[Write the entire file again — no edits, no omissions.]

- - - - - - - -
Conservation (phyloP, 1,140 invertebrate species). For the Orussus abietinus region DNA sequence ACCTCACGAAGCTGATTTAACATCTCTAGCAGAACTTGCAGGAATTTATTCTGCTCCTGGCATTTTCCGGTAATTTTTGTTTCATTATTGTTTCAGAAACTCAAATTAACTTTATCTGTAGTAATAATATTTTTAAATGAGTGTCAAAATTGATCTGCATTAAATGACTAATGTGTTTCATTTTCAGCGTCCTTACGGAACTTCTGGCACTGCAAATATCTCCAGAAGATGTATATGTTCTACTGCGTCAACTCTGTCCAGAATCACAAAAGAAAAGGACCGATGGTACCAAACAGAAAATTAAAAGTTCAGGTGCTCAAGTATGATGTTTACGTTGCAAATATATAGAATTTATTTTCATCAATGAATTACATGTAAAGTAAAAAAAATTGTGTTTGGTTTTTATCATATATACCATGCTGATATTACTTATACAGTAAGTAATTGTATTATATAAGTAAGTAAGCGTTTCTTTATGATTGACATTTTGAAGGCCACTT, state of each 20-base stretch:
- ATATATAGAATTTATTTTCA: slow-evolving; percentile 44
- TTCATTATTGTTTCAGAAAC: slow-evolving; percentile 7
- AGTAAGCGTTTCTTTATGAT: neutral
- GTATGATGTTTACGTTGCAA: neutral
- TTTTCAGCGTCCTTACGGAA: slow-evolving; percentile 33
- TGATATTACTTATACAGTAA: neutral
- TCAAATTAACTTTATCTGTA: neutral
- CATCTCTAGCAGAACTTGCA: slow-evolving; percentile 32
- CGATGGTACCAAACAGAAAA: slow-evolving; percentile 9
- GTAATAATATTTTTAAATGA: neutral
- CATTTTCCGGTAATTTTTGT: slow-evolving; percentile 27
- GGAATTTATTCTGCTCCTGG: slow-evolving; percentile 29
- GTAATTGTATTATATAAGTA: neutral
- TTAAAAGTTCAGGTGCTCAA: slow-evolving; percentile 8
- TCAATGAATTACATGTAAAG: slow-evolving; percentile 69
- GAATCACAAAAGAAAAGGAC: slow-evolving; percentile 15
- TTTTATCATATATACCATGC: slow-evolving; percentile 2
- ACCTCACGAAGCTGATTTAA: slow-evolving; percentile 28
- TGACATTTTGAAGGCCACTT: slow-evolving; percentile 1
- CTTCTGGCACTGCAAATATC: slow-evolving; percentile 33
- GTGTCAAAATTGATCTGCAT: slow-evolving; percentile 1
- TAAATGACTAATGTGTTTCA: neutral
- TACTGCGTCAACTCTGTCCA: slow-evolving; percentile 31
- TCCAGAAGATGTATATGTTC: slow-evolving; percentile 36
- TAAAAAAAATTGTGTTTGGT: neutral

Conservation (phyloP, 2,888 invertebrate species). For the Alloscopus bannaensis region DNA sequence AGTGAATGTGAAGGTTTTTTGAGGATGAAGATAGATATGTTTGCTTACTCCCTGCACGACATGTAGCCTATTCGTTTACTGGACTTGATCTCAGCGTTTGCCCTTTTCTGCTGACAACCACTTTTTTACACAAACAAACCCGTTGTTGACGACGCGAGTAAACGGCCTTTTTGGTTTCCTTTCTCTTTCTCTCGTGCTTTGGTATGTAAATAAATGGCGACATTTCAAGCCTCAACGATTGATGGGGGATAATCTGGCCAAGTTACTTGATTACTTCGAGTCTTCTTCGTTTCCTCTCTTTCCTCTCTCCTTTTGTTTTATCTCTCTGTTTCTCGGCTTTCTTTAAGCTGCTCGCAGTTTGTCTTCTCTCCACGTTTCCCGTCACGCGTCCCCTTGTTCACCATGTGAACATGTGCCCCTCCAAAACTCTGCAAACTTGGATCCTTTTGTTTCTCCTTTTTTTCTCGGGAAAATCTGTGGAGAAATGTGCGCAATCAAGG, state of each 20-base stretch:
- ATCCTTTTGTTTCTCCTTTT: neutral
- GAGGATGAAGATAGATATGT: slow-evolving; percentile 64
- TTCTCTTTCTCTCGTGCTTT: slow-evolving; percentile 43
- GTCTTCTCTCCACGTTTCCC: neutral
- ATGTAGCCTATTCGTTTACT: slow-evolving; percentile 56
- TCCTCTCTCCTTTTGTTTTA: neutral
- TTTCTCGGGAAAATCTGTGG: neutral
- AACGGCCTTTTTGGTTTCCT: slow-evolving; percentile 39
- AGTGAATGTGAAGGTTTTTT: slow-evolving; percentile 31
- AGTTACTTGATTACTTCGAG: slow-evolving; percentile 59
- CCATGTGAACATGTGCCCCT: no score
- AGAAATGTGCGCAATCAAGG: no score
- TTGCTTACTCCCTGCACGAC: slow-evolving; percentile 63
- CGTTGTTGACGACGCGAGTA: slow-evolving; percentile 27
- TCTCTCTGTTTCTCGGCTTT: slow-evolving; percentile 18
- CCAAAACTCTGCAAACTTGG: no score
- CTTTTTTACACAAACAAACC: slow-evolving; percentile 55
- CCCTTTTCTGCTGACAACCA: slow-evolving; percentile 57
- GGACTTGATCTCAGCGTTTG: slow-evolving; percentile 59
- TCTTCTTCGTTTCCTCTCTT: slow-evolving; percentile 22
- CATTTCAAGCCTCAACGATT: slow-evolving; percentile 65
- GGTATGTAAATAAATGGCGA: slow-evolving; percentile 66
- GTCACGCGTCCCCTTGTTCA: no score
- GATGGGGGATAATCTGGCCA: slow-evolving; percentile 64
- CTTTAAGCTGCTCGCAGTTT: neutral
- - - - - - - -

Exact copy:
Conservation (phyloP, 1,140 invertebrate species). For the Orussus abietinus region DNA sequence ACCTCACGAAGCTGATTTAACATCTCTAGCAGAACTTGCAGGAATTTATTCTGCTCCTGGCATTTTCCGGTAATTTTTGTTTCATTATTGTTTCAGAAACTCAAATTAACTTTATCTGTAGTAATAATATTTTTAAATGAGTGTCAAAATTGATCTGCATTAAATGACTAATGTGTTTCATTTTCAGCGTCCTTACGGAACTTCTGGCACTGCAAATATCTCCAGAAGATGTATATGTTCTACTGCGTCAACTCTGTCCAGAATCACAAAAGAAAAGGACCGATGGTACCAAACAGAAAATTAAAAGTTCAGGTGCTCAAGTATGATGTTTACGTTGCAAATATATAGAATTTATTTTCATCAATGAATTACATGTAAAGTAAAAAAAATTGTGTTTGGTTTTTATCATATATACCATGCTGATATTACTTATACAGTAAGTAATTGTATTATATAAGTAAGTAAGCGTTTCTTTATGATTGACATTTTGAAGGCCACTT, state of each 20-base stretch:
- ATATATAGAATTTATTTTCA: slow-evolving; percentile 44
- TTCATTATTGTTTCAGAAAC: slow-evolving; percentile 7
- AGTAAGCGTTTCTTTATGAT: neutral
- GTATGATGTTTACGTTGCAA: neutral
- TTTTCAGCGTCCTTACGGAA: slow-evolving; percentile 33
- TGATATTACTTATACAGTAA: neutral
- TCAAATTAACTTTATCTGTA: neutral
- CATCTCTAGCAGAACTTGCA: slow-evolving; percentile 32
- CGATGGTACCAAACAGAAAA: slow-evolving; percentile 9
- GTAATAATATTTTTAAATGA: neutral
- CATTTTCCGGTAATTTTTGT: slow-evolving; percentile 27
- GGAATTTATTCTGCTCCTGG: slow-evolving; percentile 29
- GTAATTGTATTATATAAGTA: neutral
- TTAAAAGTTCAGGTGCTCAA: slow-evolving; percentile 8
- TCAATGAATTACATGTAAAG: slow-evolving; percentile 69
- GAATCACAAAAGAAAAGGAC: slow-evolving; percentile 15
- TTTTATCATATATACCATGC: slow-evolving; percentile 2
- ACCTCACGAAGCTGATTTAA: slow-evolving; percentile 28
- TGACATTTTGAAGGCCACTT: slow-evolving; percentile 1
- CTTCTGGCACTGCAAATATC: slow-evolving; percentile 33
- GTGTCAAAATTGATCTGCAT: slow-evolving; percentile 1
- TAAATGACTAATGTGTTTCA: neutral
- TACTGCGTCAACTCTGTCCA: slow-evolving; percentile 31
- TCCAGAAGATGTATATGTTC: slow-evolving; percentile 36
- TAAAAAAAATTGTGTTTGGT: neutral

Conservation (phyloP, 2,888 invertebrate species). For the Alloscopus bannaensis region DNA sequence AGTGAATGTGAAGGTTTTTTGAGGATGAAGATAGATATGTTTGCTTACTCCCTGCACGACATGTAGCCTATTCGTTTACTGGACTTGATCTCAGCGTTTGCCCTTTTCTGCTGACAACCACTTTTTTACACAAACAAACCCGTTGTTGACGACGCGAGTAAACGGCCTTTTTGGTTTCCTTTCTCTTTCTCTCGTGCTTTGGTATGTAAATAAATGGCGACATTTCAAGCCTCAACGATTGATGGGGGATAATCTGGCCAAGTTACTTGATTACTTCGAGTCTTCTTCGTTTCCTCTCTTTCCTCTCTCCTTTTGTTTTATCTCTCTGTTTCTCGGCTTTCTTTAAGCTGCTCGCAGTTTGTCTTCTCTCCACGTTTCCCGTCACGCGTCCCCTTGTTCACCATGTGAACATGTGCCCCTCCAAAACTCTGCAAACTTGGATCCTTTTGTTTCTCCTTTTTTTCTCGGGAAAATCTGTGGAGAAATGTGCGCAATCAAGG, state of each 20-base stretch:
- ATCCTTTTGTTTCTCCTTTT: neutral
- GAGGATGAAGATAGATATGT: slow-evolving; percentile 64
- TTCTCTTTCTCTCGTGCTTT: slow-evolving; percentile 43
- GTCTTCTCTCCACGTTTCCC: neutral
- ATGTAGCCTATTCGTTTACT: slow-evolving; percentile 56
- TCCTCTCTCCTTTTGTTTTA: neutral
- TTTCTCGGGAAAATCTGTGG: neutral
- AACGGCCTTTTTGGTTTCCT: slow-evolving; percentile 39
- AGTGAATGTGAAGGTTTTTT: slow-evolving; percentile 31
- AGTTACTTGATTACTTCGAG: slow-evolving; percentile 59
- CCATGTGAACATGTGCCCCT: no score
- AGAAATGTGCGCAATCAAGG: no score
- TTGCTTACTCCCTGCACGAC: slow-evolving; percentile 63
- CGTTGTTGACGACGCGAGTA: slow-evolving; percentile 27
- TCTCTCTGTTTCTCGGCTTT: slow-evolving; percentile 18
- CCAAAACTCTGCAAACTTGG: no score
- CTTTTTTACACAAACAAACC: slow-evolving; percentile 55
- CCCTTTTCTGCTGACAACCA: slow-evolving; percentile 57
- GGACTTGATCTCAGCGTTTG: slow-evolving; percentile 59
- TCTTCTTCGTTTCCTCTCTT: slow-evolving; percentile 22
- CATTTCAAGCCTCAACGATT: slow-evolving; percentile 65
- GGTATGTAAATAAATGGCGA: slow-evolving; percentile 66
- GTCACGCGTCCCCTTGTTCA: no score
- GATGGGGGATAATCTGGCCA: slow-evolving; percentile 64
- CTTTAAGCTGCTCGCAGTTT: neutral